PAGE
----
What causes pain in the back of the neck?

  • If you’re experiencing chronic pain, then it might be time to go to your doctor to get it checked out. After all, your neck – or cervical spine – is an incredibly important part of your body. It’s a coordinated network of bones, nerves, joints and muscles that connect directly to your brain and spinal cord.

    As you would imagine, this complexity and mobility means the neck is very prone to injury and pain.

    Check Your Posture

    While there are a variety of reasons you have neck pain, the most common is due to poor posture. If the alignment of your head and spine aren’t optimal, you’re setting yourself up for injury or degenerative effects of wear and tear over time.

    Most of us are guilty of poor posture. The one that affects the neck the most is a forward head and shoulder posture.

    Image from The Physio Company

    While your posture might not be as dramatic as the picture above, it’s important to stay conscious of how you sit and stand. The forward head position is especially damaging as it leads to several problems

    • The forward pull of the head puts unnecessary stress on the vertebrae of the lower neck, leading to potential disc and other degenerative neck issues
    • It causes the upper back muscles to overwork in order to counterbalance the pull of gravity on the forward head.
    • Often the forward head also is accompanied by hunched shoulders and rounded upper back, which feeds further into neck problems and causes shoulder pain.

    It’s an easy posture to fall into and a common one, especially when you’re sitting in front of a computer to read a screen or constantly looking down at your smartphone or tablet to check messages or play games.

    Other Causes of Neck Pain

    While poor posture may be the leading cause of neck pain. There are other reasons you could be experiencing it.

    • Injury or whiplash: many injuries can linger for a long time and some might not even manifest immediately and you won’t feel the effects until a couple months later. Trauma to the neck causes the muscles to tighten and contract, leading to pain.
    • Age: as you get older, you are at greater risk of developing osteoarthritis, spinal stenosis and degenerative disc disease.
    • Diseases: while neck pain is generally caused by strain, injury or degenerate issues, it could potentially be an indication of a serious issue such as spinal infection, spinal cord compression, tumor or fracture.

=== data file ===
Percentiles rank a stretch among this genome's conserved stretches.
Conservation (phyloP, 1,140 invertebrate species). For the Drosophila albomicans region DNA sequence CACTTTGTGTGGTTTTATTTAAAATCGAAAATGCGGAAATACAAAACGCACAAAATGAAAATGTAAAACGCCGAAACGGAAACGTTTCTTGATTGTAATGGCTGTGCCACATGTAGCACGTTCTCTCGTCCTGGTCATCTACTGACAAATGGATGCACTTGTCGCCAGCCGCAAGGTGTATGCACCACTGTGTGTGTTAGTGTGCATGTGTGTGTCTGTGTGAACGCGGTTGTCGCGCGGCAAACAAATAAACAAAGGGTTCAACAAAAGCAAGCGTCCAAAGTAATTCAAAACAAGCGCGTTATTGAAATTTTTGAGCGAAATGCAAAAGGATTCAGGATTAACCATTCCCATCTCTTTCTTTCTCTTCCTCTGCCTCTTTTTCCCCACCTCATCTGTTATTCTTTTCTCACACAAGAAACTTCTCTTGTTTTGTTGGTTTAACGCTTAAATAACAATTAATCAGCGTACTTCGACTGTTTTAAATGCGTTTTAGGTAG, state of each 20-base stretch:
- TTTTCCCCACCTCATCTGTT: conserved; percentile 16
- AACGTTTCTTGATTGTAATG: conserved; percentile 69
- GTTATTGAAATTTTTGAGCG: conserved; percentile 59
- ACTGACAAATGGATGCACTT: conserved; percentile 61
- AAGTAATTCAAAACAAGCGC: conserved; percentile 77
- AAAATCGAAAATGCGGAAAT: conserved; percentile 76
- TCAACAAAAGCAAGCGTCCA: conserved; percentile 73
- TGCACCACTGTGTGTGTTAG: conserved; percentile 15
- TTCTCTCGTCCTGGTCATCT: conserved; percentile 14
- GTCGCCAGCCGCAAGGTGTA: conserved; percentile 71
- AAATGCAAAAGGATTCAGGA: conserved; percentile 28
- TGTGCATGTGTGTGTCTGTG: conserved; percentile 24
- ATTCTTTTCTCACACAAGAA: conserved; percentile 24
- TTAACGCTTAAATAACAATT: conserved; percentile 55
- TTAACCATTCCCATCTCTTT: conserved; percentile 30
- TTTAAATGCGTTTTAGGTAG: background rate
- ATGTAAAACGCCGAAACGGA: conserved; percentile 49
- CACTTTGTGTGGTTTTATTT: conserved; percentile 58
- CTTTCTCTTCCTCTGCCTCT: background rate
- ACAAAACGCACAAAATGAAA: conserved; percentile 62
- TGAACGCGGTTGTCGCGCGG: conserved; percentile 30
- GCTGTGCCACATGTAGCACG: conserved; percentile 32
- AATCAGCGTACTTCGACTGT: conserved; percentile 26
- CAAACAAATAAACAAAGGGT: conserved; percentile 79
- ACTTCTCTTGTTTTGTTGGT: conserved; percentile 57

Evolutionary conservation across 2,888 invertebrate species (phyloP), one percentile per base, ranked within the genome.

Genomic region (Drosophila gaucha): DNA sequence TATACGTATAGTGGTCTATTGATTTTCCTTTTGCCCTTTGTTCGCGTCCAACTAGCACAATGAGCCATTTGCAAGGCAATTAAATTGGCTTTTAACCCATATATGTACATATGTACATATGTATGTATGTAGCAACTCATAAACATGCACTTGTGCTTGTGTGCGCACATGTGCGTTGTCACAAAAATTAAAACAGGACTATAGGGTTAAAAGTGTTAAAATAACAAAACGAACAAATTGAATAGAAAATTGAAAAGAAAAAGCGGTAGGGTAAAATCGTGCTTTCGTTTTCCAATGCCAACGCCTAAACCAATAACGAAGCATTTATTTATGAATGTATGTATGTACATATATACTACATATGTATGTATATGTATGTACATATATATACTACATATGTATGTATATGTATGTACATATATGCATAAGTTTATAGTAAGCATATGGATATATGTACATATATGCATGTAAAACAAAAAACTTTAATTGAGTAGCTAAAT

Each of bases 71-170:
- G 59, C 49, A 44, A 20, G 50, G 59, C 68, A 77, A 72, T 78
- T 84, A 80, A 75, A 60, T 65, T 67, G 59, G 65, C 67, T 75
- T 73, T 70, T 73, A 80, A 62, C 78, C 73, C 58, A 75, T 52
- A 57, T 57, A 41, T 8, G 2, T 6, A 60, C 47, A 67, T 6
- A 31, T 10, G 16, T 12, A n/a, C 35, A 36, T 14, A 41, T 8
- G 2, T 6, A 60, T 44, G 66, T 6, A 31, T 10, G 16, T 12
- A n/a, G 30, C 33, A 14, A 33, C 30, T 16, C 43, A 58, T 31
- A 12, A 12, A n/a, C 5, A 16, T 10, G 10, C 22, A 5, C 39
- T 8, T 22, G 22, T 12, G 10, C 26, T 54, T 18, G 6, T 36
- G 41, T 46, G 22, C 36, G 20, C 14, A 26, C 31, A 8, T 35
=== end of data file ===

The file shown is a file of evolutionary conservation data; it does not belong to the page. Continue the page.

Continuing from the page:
Correct Your Posture

    Changing the way you sit and stand won’t happen over right and in the beginning it will require conscious effort. However, these steps should help:

    • Keep track of your posture throughout the day and check to see how you stand. Are your ears over your shoulders? Are your shoulders rounded or pulled back? Take note every couple hours and correct yourself as necessary to get into proper posture.
    • Stand against a wall and make sure your back and back of the head are flush against the wall. Hold this pose for at least a minute.
    • Use a massage ball at the base of your skull where your neck meets your head to relieve some tension and tight muscles.
    • Stretch the back of your neck and sides of your necks for about 30 seconds. Repeat this stretch three times.
    • Wear a neck brace. It’s not just for injuries, it can also help you fix your posture while relieving pain and decreasing stress!
    • If all else fails, go to a chiropractor or massage therapist to help you relieve some tension and get some guidance on stretches and exercises you can do at home.

    Easing Neck Pain

    Image via Bridge Care Medical

    While a neck brace can certainly help stabilize your neck and prevent painful movement, it isn’t a permanent solution. For best results you’ll want to do the following:

    • Sleep on your back instead of your side or stomach
    • Invest in a better pillow
    • Do some neck stretches and exercises
    • Treat yourself to a relaxing massage not just to loosen muscle knots but also to relieve stress
    • Adjust your chair and monitor so that the monitor is eye level

    In addition to exercising and practicing good posture, you’ll also want to eat a diet rich in:

    • Omega-3 fatty acids
    • Antioxidants and fiber
    • Calcium and vitamin D
    • Magnesium
    • Water

    These vitamins and nutrients can help prevent the onset of anti-inflammatory diseases such as arthritis and keep your bones and muscles healthy.

    Disclaimer: This is not intended to replace advice from your primary care physician. If you are experiencing chronic neck pain, go to your doctor to get it checked out.

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